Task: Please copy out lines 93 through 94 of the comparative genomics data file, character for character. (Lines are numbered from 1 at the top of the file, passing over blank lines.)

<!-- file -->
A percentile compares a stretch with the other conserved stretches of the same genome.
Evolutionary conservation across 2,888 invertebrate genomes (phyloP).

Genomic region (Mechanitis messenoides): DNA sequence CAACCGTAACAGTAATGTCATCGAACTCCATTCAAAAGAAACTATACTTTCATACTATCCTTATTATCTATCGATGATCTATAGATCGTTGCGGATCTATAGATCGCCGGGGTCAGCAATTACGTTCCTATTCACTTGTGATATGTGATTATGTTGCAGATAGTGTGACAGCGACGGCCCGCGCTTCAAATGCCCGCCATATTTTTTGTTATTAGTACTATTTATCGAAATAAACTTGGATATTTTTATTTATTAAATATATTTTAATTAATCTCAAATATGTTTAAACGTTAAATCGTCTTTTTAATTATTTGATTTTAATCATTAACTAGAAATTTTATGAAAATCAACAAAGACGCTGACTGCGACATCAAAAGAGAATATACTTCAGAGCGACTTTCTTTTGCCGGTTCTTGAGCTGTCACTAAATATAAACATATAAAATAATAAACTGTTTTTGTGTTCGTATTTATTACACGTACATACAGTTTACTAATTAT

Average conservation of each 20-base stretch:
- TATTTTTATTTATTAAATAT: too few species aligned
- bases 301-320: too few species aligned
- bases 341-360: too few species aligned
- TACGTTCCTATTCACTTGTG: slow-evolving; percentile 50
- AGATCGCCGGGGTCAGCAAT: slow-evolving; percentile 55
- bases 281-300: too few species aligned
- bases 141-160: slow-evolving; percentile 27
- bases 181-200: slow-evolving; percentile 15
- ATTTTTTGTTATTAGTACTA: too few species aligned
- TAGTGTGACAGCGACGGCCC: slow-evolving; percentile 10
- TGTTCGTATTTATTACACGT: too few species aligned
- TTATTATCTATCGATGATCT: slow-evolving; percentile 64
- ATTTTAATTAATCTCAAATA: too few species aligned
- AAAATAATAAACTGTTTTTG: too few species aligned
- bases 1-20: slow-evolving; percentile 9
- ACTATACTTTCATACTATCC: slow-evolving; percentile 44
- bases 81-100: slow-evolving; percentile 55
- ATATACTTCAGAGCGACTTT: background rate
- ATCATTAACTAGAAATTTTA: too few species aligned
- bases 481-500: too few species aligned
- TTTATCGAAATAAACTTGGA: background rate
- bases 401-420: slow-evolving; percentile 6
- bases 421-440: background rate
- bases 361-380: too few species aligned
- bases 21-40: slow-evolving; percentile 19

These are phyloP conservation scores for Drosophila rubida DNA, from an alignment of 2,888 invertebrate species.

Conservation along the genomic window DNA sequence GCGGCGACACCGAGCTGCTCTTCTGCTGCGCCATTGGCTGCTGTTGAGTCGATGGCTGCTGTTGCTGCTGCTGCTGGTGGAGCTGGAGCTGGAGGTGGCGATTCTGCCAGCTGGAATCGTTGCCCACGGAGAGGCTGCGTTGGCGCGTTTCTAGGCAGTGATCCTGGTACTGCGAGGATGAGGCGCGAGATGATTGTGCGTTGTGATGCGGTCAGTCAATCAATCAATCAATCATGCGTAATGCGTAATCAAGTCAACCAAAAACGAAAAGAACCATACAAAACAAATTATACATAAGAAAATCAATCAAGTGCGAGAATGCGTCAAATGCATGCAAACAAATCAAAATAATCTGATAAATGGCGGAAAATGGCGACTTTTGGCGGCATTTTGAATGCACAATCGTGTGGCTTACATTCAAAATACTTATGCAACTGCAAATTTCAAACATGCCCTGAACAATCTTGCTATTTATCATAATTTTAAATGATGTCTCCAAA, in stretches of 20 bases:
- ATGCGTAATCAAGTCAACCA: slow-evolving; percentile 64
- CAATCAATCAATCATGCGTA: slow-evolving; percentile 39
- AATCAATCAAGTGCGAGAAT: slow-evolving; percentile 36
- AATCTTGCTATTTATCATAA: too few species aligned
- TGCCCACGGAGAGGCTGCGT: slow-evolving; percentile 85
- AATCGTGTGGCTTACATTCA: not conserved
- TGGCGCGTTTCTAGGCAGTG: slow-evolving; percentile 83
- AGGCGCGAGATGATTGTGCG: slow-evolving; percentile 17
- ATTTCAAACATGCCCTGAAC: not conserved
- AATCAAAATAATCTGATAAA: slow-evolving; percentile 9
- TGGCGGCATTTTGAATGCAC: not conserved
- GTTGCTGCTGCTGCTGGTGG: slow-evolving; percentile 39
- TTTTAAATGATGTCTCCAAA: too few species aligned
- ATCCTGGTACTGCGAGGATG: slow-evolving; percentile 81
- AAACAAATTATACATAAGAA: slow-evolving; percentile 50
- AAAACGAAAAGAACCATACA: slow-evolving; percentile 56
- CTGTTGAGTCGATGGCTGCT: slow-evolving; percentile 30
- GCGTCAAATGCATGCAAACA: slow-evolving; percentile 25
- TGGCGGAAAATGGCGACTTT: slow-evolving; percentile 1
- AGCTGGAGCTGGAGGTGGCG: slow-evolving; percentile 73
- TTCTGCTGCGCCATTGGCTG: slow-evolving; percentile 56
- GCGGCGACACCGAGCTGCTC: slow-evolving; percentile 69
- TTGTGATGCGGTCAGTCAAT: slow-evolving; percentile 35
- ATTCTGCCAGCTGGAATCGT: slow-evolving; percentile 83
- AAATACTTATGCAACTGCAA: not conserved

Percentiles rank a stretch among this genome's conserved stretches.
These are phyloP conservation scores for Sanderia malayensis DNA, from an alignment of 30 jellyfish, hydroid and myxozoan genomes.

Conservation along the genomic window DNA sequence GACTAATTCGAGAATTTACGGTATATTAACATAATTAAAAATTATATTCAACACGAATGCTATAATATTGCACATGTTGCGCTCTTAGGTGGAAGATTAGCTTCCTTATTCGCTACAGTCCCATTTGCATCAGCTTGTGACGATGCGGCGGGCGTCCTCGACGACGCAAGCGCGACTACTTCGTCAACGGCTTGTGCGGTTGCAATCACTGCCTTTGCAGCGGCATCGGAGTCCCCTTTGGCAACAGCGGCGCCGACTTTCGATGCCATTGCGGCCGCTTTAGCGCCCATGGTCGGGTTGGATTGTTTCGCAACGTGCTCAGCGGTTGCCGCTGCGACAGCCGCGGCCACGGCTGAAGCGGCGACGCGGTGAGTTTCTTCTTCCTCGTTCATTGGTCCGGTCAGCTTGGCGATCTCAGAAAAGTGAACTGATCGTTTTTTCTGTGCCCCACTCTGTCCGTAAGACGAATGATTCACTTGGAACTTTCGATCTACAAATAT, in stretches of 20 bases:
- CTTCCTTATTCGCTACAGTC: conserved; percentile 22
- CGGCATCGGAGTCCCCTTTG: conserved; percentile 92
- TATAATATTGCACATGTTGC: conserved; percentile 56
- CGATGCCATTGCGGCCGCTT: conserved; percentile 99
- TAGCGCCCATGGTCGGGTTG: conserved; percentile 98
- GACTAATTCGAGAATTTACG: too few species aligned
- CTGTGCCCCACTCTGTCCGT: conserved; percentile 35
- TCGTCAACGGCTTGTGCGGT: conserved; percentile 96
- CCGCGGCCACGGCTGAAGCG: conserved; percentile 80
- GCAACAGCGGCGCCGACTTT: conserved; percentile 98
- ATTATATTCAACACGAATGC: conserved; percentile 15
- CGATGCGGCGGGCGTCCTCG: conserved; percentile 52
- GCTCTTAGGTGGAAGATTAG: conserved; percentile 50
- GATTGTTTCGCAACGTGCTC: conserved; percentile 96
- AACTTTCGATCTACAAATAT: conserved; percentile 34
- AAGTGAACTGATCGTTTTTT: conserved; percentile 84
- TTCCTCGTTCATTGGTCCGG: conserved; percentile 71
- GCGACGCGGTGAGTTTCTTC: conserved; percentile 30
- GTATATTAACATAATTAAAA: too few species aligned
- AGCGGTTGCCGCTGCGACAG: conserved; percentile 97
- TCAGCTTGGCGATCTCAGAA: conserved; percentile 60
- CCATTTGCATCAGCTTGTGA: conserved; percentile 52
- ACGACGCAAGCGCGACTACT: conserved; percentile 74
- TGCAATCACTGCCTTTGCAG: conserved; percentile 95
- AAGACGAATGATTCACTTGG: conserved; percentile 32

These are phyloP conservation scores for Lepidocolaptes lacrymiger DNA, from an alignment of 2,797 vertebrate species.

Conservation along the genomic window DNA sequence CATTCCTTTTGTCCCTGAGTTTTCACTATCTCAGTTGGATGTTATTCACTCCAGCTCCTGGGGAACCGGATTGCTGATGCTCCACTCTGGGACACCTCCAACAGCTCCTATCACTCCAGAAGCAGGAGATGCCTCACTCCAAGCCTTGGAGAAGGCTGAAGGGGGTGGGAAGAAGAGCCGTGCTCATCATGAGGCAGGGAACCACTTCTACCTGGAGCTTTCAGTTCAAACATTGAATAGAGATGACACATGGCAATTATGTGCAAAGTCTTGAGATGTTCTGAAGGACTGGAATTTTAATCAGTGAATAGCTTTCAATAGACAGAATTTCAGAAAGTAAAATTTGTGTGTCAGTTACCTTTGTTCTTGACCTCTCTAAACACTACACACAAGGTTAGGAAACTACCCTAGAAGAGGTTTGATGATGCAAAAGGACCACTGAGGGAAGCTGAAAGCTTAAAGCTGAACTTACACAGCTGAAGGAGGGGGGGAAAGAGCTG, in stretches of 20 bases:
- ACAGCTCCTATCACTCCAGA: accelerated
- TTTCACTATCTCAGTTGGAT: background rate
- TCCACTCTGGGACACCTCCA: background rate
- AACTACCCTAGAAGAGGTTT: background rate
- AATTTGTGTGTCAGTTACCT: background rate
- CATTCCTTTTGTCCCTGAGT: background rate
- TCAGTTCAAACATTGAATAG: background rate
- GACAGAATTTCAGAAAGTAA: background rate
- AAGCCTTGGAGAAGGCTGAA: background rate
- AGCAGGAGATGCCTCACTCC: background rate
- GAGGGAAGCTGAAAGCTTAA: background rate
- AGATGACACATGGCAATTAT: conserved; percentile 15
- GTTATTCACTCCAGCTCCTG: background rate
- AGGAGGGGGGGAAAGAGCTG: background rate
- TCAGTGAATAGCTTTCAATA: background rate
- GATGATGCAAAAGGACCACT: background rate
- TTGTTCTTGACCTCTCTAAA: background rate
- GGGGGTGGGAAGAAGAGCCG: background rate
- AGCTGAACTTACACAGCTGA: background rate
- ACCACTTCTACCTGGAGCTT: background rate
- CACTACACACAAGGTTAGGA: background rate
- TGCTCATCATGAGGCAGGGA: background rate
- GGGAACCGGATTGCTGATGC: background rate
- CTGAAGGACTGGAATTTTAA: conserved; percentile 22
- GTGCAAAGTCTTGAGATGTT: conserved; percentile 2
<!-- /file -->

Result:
- TCAGTTCAAACATTGAATAG: background rate
- GACAGAATTTCAGAAAGTAA: background rate